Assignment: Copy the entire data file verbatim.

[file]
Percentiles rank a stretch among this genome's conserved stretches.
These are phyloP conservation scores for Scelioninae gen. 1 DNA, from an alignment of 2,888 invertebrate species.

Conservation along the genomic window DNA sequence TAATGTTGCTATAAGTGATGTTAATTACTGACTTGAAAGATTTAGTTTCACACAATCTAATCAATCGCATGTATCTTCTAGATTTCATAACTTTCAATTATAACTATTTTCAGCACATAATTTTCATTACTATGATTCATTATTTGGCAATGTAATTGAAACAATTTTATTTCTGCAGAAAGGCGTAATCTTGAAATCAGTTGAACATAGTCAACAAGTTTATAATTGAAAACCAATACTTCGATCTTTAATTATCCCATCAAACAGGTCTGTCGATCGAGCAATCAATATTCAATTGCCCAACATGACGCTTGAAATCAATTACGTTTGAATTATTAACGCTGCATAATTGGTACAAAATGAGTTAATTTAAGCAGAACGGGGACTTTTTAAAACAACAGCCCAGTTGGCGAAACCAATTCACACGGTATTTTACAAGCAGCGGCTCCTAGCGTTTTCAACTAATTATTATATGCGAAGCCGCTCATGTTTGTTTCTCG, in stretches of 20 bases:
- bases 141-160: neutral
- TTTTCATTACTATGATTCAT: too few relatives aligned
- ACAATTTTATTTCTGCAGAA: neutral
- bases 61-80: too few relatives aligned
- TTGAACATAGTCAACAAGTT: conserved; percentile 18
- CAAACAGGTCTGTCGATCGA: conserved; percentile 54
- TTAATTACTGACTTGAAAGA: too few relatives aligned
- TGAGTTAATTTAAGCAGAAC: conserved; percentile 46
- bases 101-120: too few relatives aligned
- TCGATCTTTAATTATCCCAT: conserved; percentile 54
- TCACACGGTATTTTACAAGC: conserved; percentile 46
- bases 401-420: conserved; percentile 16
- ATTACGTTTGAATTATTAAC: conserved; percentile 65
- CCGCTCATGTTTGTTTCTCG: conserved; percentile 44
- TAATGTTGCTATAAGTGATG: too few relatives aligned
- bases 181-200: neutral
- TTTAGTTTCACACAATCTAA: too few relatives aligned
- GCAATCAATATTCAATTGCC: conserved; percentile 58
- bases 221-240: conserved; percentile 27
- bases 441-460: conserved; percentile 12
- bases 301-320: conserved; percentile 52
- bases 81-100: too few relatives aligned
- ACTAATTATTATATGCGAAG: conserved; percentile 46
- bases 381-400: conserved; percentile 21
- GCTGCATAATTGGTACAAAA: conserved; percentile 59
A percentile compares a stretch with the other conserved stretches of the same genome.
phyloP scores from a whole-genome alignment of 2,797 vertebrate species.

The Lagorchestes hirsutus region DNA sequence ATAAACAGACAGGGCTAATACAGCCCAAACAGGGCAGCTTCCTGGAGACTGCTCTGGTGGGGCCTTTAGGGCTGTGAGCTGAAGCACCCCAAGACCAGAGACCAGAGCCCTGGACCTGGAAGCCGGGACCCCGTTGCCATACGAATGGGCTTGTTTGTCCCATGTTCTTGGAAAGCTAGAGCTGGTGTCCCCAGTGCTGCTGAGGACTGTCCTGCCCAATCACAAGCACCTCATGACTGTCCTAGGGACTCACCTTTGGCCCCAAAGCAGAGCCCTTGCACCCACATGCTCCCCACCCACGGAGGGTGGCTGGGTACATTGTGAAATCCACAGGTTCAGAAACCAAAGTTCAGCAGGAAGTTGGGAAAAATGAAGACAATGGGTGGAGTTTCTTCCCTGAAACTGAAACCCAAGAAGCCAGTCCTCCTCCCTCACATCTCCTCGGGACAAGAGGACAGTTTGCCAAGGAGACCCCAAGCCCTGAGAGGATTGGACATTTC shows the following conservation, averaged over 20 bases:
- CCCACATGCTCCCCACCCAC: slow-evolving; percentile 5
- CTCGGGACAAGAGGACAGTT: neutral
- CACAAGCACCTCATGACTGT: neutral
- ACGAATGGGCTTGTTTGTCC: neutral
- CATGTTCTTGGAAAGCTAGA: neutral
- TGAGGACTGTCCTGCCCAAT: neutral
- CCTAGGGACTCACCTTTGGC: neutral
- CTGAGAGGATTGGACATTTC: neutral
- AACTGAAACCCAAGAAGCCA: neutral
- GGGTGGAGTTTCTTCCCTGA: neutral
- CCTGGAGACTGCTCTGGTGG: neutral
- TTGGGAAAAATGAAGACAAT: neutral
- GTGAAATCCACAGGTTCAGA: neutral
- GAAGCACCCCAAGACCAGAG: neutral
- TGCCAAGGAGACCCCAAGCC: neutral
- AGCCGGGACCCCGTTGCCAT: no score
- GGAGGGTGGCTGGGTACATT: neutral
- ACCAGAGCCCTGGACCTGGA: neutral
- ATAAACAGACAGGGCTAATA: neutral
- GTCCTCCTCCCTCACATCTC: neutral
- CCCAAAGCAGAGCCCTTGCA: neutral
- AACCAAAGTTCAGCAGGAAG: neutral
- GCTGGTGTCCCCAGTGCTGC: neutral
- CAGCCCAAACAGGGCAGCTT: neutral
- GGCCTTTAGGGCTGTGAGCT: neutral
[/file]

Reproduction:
Percentiles rank a stretch among this genome's conserved stretches.
These are phyloP conservation scores for Scelioninae gen. 1 DNA, from an alignment of 2,888 invertebrate species.

Conservation along the genomic window DNA sequence TAATGTTGCTATAAGTGATGTTAATTACTGACTTGAAAGATTTAGTTTCACACAATCTAATCAATCGCATGTATCTTCTAGATTTCATAACTTTCAATTATAACTATTTTCAGCACATAATTTTCATTACTATGATTCATTATTTGGCAATGTAATTGAAACAATTTTATTTCTGCAGAAAGGCGTAATCTTGAAATCAGTTGAACATAGTCAACAAGTTTATAATTGAAAACCAATACTTCGATCTTTAATTATCCCATCAAACAGGTCTGTCGATCGAGCAATCAATATTCAATTGCCCAACATGACGCTTGAAATCAATTACGTTTGAATTATTAACGCTGCATAATTGGTACAAAATGAGTTAATTTAAGCAGAACGGGGACTTTTTAAAACAACAGCCCAGTTGGCGAAACCAATTCACACGGTATTTTACAAGCAGCGGCTCCTAGCGTTTTCAACTAATTATTATATGCGAAGCCGCTCATGTTTGTTTCTCG, in stretches of 20 bases:
- bases 141-160: neutral
- TTTTCATTACTATGATTCAT: too few relatives aligned
- ACAATTTTATTTCTGCAGAA: neutral
- bases 61-80: too few relatives aligned
- TTGAACATAGTCAACAAGTT: conserved; percentile 18
- CAAACAGGTCTGTCGATCGA: conserved; percentile 54
- TTAATTACTGACTTGAAAGA: too few relatives aligned
- TGAGTTAATTTAAGCAGAAC: conserved; percentile 46
- bases 101-120: too few relatives aligned
- TCGATCTTTAATTATCCCAT: conserved; percentile 54
- TCACACGGTATTTTACAAGC: conserved; percentile 46
- bases 401-420: conserved; percentile 16
- ATTACGTTTGAATTATTAAC: conserved; percentile 65
- CCGCTCATGTTTGTTTCTCG: conserved; percentile 44
- TAATGTTGCTATAAGTGATG: too few relatives aligned
- bases 181-200: neutral
- TTTAGTTTCACACAATCTAA: too few relatives aligned
- GCAATCAATATTCAATTGCC: conserved; percentile 58
- bases 221-240: conserved; percentile 27
- bases 441-460: conserved; percentile 12
- bases 301-320: conserved; percentile 52
- bases 81-100: too few relatives aligned
- ACTAATTATTATATGCGAAG: conserved; percentile 46
- bases 381-400: conserved; percentile 21
- GCTGCATAATTGGTACAAAA: conserved; percentile 59
A percentile compares a stretch with the other conserved stretches of the same genome.
phyloP scores from a whole-genome alignment of 2,797 vertebrate species.

The Lagorchestes hirsutus region DNA sequence ATAAACAGACAGGGCTAATACAGCCCAAACAGGGCAGCTTCCTGGAGACTGCTCTGGTGGGGCCTTTAGGGCTGTGAGCTGAAGCACCCCAAGACCAGAGACCAGAGCCCTGGACCTGGAAGCCGGGACCCCGTTGCCATACGAATGGGCTTGTTTGTCCCATGTTCTTGGAAAGCTAGAGCTGGTGTCCCCAGTGCTGCTGAGGACTGTCCTGCCCAATCACAAGCACCTCATGACTGTCCTAGGGACTCACCTTTGGCCCCAAAGCAGAGCCCTTGCACCCACATGCTCCCCACCCACGGAGGGTGGCTGGGTACATTGTGAAATCCACAGGTTCAGAAACCAAAGTTCAGCAGGAAGTTGGGAAAAATGAAGACAATGGGTGGAGTTTCTTCCCTGAAACTGAAACCCAAGAAGCCAGTCCTCCTCCCTCACATCTCCTCGGGACAAGAGGACAGTTTGCCAAGGAGACCCCAAGCCCTGAGAGGATTGGACATTTC shows the following conservation, averaged over 20 bases:
- CCCACATGCTCCCCACCCAC: slow-evolving; percentile 5
- CTCGGGACAAGAGGACAGTT: neutral
- CACAAGCACCTCATGACTGT: neutral
- ACGAATGGGCTTGTTTGTCC: neutral
- CATGTTCTTGGAAAGCTAGA: neutral
- TGAGGACTGTCCTGCCCAAT: neutral
- CCTAGGGACTCACCTTTGGC: neutral
- CTGAGAGGATTGGACATTTC: neutral
- AACTGAAACCCAAGAAGCCA: neutral
- GGGTGGAGTTTCTTCCCTGA: neutral
- CCTGGAGACTGCTCTGGTGG: neutral
- TTGGGAAAAATGAAGACAAT: neutral
- GTGAAATCCACAGGTTCAGA: neutral
- GAAGCACCCCAAGACCAGAG: neutral
- TGCCAAGGAGACCCCAAGCC: neutral
- AGCCGGGACCCCGTTGCCAT: no score
- GGAGGGTGGCTGGGTACATT: neutral
- ACCAGAGCCCTGGACCTGGA: neutral
- ATAAACAGACAGGGCTAATA: neutral
- GTCCTCCTCCCTCACATCTC: neutral
- CCCAAAGCAGAGCCCTTGCA: neutral
- AACCAAAGTTCAGCAGGAAG: neutral
- GCTGGTGTCCCCAGTGCTGC: neutral
- CAGCCCAAACAGGGCAGCTT: neutral
- GGCCTTTAGGGCTGTGAGCT: neutral